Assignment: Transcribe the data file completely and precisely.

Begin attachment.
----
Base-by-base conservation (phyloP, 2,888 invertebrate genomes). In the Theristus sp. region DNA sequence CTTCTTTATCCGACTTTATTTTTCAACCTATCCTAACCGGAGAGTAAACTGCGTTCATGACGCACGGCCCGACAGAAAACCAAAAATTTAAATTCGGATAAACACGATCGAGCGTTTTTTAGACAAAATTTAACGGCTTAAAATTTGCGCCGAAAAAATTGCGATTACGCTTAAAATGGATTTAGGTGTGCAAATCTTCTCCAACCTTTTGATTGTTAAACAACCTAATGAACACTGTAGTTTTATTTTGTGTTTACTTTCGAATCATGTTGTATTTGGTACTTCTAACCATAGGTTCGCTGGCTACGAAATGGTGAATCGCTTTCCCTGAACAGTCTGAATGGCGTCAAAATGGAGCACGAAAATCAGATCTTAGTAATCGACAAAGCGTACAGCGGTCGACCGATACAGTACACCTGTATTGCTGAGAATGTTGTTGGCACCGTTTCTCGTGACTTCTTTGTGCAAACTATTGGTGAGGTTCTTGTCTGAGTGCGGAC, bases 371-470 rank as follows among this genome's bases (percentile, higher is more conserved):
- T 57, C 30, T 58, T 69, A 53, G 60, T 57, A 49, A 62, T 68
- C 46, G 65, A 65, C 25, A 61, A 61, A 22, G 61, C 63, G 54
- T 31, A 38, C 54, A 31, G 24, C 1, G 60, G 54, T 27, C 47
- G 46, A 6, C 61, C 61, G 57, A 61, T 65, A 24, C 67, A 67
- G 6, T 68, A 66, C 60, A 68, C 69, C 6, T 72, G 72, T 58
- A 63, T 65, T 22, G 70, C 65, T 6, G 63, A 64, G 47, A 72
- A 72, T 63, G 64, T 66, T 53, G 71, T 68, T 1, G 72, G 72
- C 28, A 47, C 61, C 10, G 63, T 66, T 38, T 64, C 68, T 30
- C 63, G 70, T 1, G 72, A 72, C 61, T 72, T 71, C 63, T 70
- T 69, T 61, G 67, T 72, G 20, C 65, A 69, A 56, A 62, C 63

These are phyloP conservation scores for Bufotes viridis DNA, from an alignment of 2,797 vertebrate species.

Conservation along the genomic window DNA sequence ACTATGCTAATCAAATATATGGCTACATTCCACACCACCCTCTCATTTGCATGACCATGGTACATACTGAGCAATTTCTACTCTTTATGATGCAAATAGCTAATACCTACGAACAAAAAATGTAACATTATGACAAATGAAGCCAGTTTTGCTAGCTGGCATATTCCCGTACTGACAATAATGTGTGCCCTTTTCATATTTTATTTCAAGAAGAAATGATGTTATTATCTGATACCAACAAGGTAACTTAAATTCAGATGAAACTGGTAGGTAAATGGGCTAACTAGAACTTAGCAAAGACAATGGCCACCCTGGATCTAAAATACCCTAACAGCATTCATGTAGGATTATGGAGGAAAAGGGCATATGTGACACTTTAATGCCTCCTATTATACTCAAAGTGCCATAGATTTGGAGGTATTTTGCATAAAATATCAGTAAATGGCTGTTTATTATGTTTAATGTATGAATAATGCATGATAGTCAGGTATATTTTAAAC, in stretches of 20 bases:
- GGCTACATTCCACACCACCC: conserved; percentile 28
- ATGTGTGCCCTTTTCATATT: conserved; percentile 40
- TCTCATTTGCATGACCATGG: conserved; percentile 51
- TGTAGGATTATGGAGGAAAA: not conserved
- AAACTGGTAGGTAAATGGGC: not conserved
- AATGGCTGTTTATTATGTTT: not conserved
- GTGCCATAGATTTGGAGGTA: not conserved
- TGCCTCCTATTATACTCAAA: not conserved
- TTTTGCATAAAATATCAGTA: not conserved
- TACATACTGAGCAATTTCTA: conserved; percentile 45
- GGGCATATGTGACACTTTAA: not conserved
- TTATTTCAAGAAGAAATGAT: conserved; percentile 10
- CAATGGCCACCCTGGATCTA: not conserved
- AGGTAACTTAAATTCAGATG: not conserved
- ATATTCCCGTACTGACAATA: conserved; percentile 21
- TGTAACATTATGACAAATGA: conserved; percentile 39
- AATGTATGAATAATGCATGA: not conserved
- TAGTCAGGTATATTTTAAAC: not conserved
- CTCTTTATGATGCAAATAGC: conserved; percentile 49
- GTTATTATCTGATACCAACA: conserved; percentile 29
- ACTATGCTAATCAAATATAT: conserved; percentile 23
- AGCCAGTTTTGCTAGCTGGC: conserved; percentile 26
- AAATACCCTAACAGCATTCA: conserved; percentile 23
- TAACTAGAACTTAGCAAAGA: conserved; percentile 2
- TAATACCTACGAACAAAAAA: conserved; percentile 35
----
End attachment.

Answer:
Base-by-base conservation (phyloP, 2,888 invertebrate genomes). In the Theristus sp. region DNA sequence CTTCTTTATCCGACTTTATTTTTCAACCTATCCTAACCGGAGAGTAAACTGCGTTCATGACGCACGGCCCGACAGAAAACCAAAAATTTAAATTCGGATAAACACGATCGAGCGTTTTTTAGACAAAATTTAACGGCTTAAAATTTGCGCCGAAAAAATTGCGATTACGCTTAAAATGGATTTAGGTGTGCAAATCTTCTCCAACCTTTTGATTGTTAAACAACCTAATGAACACTGTAGTTTTATTTTGTGTTTACTTTCGAATCATGTTGTATTTGGTACTTCTAACCATAGGTTCGCTGGCTACGAAATGGTGAATCGCTTTCCCTGAACAGTCTGAATGGCGTCAAAATGGAGCACGAAAATCAGATCTTAGTAATCGACAAAGCGTACAGCGGTCGACCGATACAGTACACCTGTATTGCTGAGAATGTTGTTGGCACCGTTTCTCGTGACTTCTTTGTGCAAACTATTGGTGAGGTTCTTGTCTGAGTGCGGAC, bases 371-470 rank as follows among this genome's bases (percentile, higher is more conserved):
- T 57, C 30, T 58, T 69, A 53, G 60, T 57, A 49, A 62, T 68
- C 46, G 65, A 65, C 25, A 61, A 61, A 22, G 61, C 63, G 54
- T 31, A 38, C 54, A 31, G 24, C 1, G 60, G 54, T 27, C 47
- G 46, A 6, C 61, C 61, G 57, A 61, T 65, A 24, C 67, A 67
- G 6, T 68, A 66, C 60, A 68, C 69, C 6, T 72, G 72, T 58
- A 63, T 65, T 22, G 70, C 65, T 6, G 63, A 64, G 47, A 72
- A 72, T 63, G 64, T 66, T 53, G 71, T 68, T 1, G 72, G 72
- C 28, A 47, C 61, C 10, G 63, T 66, T 38, T 64, C 68, T 30
- C 63, G 70, T 1, G 72, A 72, C 61, T 72, T 71, C 63, T 70
- T 69, T 61, G 67, T 72, G 20, C 65, A 69, A 56, A 62, C 63

These are phyloP conservation scores for Bufotes viridis DNA, from an alignment of 2,797 vertebrate species.

Conservation along the genomic window DNA sequence ACTATGCTAATCAAATATATGGCTACATTCCACACCACCCTCTCATTTGCATGACCATGGTACATACTGAGCAATTTCTACTCTTTATGATGCAAATAGCTAATACCTACGAACAAAAAATGTAACATTATGACAAATGAAGCCAGTTTTGCTAGCTGGCATATTCCCGTACTGACAATAATGTGTGCCCTTTTCATATTTTATTTCAAGAAGAAATGATGTTATTATCTGATACCAACAAGGTAACTTAAATTCAGATGAAACTGGTAGGTAAATGGGCTAACTAGAACTTAGCAAAGACAATGGCCACCCTGGATCTAAAATACCCTAACAGCATTCATGTAGGATTATGGAGGAAAAGGGCATATGTGACACTTTAATGCCTCCTATTATACTCAAAGTGCCATAGATTTGGAGGTATTTTGCATAAAATATCAGTAAATGGCTGTTTATTATGTTTAATGTATGAATAATGCATGATAGTCAGGTATATTTTAAAC, in stretches of 20 bases:
- GGCTACATTCCACACCACCC: conserved; percentile 28
- ATGTGTGCCCTTTTCATATT: conserved; percentile 40
- TCTCATTTGCATGACCATGG: conserved; percentile 51
- TGTAGGATTATGGAGGAAAA: not conserved
- AAACTGGTAGGTAAATGGGC: not conserved
- AATGGCTGTTTATTATGTTT: not conserved
- GTGCCATAGATTTGGAGGTA: not conserved
- TGCCTCCTATTATACTCAAA: not conserved
- TTTTGCATAAAATATCAGTA: not conserved
- TACATACTGAGCAATTTCTA: conserved; percentile 45
- GGGCATATGTGACACTTTAA: not conserved
- TTATTTCAAGAAGAAATGAT: conserved; percentile 10
- CAATGGCCACCCTGGATCTA: not conserved
- AGGTAACTTAAATTCAGATG: not conserved
- ATATTCCCGTACTGACAATA: conserved; percentile 21
- TGTAACATTATGACAAATGA: conserved; percentile 39
- AATGTATGAATAATGCATGA: not conserved
- TAGTCAGGTATATTTTAAAC: not conserved
- CTCTTTATGATGCAAATAGC: conserved; percentile 49
- GTTATTATCTGATACCAACA: conserved; percentile 29
- ACTATGCTAATCAAATATAT: conserved; percentile 23
- AGCCAGTTTTGCTAGCTGGC: conserved; percentile 26
- AAATACCCTAACAGCATTCA: conserved; percentile 23
- TAACTAGAACTTAGCAAAGA: conserved; percentile 2
- TAATACCTACGAACAAAAAA: conserved; percentile 35